In what appeared to be a barb at Mr Johnson’s free-spending habits, the Treasury said: ‘Seeking to pass the costs onto future taxpayers through borrowing would deviate from the polluter pays principle, would not be consistent with intergenerational fairness nor fiscal sustainability, and could blunt incentives.This could also push up the economic cost of the transition.’
The Treasury did not attempt to calculate the total cost of the PM’s Net Zero plans. But Paul Johnson, director of the Institute for kombi Servisi Fiscal Studies, said the final bill would be ‘well over £1 trillion’, spread over the next 30 years.
He told BBC Radio 4’s PM programme: ‘What is interesting is that the Treasury’s view is that most of that won’t come from us the taxpayer, it will come via us as consumers or kombi servisi from industry though private investment. But this is a manageable cost because £1trillion is a lot, but over 30 years, and given the amount we invest in all sorts of things in any case, it is manageable.But it is a pretty substantial sum over that period.’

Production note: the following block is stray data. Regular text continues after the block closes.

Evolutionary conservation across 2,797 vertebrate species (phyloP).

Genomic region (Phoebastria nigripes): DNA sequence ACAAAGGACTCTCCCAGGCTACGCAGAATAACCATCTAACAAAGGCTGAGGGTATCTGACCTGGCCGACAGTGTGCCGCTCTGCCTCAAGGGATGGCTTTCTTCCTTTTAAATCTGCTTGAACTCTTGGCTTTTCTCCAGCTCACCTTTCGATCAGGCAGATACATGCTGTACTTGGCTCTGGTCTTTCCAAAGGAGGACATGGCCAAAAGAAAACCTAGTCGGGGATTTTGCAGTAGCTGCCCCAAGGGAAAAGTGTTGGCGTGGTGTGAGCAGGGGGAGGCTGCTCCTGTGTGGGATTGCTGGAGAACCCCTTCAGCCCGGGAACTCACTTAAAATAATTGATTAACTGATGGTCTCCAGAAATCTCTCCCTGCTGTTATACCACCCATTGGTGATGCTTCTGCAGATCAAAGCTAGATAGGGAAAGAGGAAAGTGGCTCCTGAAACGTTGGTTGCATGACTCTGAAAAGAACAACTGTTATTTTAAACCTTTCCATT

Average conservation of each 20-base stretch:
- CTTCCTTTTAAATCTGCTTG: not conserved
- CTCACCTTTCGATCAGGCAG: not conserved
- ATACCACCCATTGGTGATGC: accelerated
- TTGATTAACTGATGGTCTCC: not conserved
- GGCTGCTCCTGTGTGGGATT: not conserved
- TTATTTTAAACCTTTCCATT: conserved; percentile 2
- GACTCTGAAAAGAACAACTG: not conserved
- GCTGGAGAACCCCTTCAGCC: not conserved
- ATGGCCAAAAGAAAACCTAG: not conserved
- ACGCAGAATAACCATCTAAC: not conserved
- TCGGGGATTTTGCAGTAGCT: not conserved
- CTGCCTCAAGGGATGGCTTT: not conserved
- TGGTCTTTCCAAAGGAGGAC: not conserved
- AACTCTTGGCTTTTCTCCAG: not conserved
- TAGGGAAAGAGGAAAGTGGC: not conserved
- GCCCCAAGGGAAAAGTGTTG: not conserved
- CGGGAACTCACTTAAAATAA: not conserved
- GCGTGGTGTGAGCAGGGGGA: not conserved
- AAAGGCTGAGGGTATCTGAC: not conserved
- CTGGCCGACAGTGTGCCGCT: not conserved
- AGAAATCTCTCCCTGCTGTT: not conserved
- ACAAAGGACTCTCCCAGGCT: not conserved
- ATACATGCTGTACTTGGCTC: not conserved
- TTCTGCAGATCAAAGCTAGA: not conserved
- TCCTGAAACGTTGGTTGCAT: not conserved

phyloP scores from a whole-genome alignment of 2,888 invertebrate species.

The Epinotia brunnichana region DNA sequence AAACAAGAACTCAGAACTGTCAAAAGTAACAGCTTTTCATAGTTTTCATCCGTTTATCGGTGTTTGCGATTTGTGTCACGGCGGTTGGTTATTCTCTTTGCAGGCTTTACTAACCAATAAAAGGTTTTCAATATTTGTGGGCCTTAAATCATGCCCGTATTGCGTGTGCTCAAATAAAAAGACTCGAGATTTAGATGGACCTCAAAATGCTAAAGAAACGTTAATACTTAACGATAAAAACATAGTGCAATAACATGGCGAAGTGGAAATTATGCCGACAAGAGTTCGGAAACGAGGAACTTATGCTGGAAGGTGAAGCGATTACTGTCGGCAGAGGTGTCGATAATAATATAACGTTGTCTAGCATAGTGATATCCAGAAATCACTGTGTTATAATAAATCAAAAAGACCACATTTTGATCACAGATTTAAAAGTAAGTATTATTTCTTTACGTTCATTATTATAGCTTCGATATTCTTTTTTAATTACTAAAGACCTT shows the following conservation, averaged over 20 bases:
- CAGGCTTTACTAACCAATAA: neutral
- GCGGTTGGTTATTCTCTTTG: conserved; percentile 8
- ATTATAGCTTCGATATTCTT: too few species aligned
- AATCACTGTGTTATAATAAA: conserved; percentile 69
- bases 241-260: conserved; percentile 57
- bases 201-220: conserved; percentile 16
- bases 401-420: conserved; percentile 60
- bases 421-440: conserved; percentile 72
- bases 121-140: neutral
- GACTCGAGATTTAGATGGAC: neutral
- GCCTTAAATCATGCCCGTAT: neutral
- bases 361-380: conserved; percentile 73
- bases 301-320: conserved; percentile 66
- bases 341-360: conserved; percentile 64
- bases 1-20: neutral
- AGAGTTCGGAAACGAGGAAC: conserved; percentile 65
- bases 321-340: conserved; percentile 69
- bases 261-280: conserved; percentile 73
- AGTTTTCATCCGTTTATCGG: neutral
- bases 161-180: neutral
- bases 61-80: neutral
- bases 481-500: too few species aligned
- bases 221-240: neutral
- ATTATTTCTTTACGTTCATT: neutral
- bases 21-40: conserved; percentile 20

Mr Sunak hopes that most of the cost of turning Britain’s economy green will be funded by the private sector. But the Treasury said ‘additional taxes’ would be needed if the Government is required to directly fund the transition to a greener economy.
The new strategy aims to turn Britain carbon neutral by 2050, making this country a world leader in the fight against climate change.It will involve massive investment in technologies like wind and nuclear to replace existing fossil fuel power stations.
But families will also have to pay to switch to greener fuels at home. The Government wants traditional gas boilers to be phased out from 2035.Petrol and diesel cars will be phased out from 2030.
In other developments: